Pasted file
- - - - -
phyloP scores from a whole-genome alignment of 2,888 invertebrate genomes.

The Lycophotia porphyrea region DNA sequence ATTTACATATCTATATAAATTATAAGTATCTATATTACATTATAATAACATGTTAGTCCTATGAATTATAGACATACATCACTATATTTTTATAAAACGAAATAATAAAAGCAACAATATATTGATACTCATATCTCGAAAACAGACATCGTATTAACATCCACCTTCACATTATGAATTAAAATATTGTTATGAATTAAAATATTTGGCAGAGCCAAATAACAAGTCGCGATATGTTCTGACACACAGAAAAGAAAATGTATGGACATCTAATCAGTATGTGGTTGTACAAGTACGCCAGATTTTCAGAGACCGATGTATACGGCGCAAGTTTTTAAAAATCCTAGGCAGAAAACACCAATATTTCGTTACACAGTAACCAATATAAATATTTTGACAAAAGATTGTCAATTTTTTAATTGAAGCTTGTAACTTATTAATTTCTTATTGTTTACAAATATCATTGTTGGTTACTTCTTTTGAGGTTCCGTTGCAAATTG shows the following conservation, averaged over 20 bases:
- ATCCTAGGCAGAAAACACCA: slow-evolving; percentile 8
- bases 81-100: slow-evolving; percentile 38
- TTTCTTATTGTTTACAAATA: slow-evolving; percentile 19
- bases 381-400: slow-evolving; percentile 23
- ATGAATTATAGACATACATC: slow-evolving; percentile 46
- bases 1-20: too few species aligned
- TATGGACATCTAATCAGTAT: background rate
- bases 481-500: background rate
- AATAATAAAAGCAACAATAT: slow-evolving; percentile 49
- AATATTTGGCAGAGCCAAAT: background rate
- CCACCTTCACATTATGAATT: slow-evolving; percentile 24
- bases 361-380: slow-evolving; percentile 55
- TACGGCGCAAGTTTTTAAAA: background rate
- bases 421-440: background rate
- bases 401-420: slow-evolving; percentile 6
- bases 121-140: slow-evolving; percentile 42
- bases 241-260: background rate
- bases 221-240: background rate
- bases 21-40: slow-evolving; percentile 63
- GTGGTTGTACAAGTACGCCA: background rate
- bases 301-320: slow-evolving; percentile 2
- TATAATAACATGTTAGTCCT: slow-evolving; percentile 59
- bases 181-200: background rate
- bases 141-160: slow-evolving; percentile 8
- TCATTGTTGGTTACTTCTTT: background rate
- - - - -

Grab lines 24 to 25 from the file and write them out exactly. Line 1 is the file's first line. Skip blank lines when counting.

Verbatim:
- TATAATAACATGTTAGTCCT: slow-evolving; percentile 59
- bases 181-200: background rate